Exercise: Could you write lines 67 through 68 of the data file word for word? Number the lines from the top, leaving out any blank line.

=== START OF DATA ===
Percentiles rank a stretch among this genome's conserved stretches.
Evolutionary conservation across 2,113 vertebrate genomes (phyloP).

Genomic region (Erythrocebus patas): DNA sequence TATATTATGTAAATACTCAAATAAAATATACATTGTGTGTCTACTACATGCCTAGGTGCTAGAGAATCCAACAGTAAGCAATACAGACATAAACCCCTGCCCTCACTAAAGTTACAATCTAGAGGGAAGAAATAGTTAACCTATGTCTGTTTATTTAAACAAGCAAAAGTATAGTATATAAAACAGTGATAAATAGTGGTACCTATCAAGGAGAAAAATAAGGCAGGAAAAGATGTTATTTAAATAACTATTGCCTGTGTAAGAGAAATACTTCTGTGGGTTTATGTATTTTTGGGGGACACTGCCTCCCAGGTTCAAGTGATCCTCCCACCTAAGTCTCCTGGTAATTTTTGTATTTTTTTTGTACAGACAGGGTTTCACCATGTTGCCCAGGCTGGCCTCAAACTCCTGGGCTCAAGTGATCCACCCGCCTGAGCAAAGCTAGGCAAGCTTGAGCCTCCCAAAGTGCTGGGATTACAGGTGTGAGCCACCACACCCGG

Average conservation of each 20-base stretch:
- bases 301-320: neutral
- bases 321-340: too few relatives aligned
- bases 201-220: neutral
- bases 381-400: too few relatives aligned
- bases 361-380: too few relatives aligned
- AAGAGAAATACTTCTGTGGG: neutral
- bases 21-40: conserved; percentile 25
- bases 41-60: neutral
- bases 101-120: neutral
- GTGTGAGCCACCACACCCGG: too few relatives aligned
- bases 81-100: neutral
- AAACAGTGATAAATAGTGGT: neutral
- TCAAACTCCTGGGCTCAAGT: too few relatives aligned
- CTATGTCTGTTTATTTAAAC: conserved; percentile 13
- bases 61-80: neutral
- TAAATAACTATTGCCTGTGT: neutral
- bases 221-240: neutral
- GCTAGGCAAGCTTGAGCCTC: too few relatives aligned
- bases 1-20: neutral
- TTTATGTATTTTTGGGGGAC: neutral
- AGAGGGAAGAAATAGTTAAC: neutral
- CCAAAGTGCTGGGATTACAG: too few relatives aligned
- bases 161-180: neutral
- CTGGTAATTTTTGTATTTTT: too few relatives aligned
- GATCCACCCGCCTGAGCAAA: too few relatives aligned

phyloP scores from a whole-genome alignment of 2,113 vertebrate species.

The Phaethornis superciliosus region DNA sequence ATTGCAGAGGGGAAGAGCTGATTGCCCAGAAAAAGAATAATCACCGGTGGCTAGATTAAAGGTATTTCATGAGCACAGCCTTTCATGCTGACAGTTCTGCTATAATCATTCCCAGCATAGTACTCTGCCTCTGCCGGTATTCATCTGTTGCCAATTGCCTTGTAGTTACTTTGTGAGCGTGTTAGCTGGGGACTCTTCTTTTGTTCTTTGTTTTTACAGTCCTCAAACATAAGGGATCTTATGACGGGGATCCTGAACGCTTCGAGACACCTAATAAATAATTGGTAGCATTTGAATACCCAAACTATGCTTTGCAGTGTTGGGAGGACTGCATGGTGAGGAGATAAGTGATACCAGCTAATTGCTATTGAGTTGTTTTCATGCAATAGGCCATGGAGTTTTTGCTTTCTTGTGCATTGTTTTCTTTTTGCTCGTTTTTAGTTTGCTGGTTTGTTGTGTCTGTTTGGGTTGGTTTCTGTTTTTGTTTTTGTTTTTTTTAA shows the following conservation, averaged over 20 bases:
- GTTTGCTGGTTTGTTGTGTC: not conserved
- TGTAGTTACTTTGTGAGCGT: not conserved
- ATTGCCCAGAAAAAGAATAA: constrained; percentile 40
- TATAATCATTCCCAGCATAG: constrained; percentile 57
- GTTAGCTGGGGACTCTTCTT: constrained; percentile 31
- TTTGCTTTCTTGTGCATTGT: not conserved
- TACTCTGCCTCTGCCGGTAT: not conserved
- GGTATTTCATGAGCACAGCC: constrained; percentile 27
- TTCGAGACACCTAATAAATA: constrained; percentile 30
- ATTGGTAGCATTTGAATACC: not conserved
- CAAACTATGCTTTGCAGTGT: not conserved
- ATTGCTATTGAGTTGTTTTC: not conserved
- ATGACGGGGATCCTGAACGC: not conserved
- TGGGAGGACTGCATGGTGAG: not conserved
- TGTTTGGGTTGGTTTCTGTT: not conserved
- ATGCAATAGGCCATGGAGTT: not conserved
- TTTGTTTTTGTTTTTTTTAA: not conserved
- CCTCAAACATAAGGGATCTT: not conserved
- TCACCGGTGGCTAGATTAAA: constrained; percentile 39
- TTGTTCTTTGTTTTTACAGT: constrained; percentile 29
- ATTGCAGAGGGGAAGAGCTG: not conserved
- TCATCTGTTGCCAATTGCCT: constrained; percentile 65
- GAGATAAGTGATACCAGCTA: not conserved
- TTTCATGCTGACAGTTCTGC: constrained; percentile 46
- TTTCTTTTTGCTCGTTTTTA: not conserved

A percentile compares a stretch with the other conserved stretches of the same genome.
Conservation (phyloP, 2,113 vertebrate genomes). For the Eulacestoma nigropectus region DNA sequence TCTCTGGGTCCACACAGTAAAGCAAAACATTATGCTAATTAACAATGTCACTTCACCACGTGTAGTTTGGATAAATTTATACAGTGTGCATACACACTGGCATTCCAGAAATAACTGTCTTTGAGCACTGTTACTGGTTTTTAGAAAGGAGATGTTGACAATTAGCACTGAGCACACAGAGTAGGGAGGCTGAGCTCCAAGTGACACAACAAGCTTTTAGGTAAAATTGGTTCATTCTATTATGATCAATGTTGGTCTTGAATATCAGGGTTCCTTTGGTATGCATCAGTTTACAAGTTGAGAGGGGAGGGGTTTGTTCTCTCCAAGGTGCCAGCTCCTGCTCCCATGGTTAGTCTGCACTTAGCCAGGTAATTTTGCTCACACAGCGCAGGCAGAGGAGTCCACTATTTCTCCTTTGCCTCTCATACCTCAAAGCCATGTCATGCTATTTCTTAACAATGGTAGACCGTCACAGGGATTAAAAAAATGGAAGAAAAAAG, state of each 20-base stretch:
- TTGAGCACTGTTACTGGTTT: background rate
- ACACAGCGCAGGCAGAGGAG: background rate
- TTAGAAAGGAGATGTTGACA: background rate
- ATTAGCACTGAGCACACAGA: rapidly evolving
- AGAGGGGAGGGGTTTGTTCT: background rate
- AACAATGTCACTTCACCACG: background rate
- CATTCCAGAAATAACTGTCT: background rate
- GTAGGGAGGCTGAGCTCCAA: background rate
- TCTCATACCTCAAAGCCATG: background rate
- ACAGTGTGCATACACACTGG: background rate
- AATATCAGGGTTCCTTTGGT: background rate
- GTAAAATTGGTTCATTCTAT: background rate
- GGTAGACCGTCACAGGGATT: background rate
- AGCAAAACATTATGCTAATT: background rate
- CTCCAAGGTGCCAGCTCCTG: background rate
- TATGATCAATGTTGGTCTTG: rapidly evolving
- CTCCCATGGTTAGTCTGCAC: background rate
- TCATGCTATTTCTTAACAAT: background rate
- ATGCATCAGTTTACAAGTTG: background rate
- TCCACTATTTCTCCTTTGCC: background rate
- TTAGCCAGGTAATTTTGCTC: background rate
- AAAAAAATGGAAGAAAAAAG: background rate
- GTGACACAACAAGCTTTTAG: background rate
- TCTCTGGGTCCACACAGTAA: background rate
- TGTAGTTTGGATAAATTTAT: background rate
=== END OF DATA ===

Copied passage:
- TCTCATACCTCAAAGCCATG: background rate
- ACAGTGTGCATACACACTGG: background rate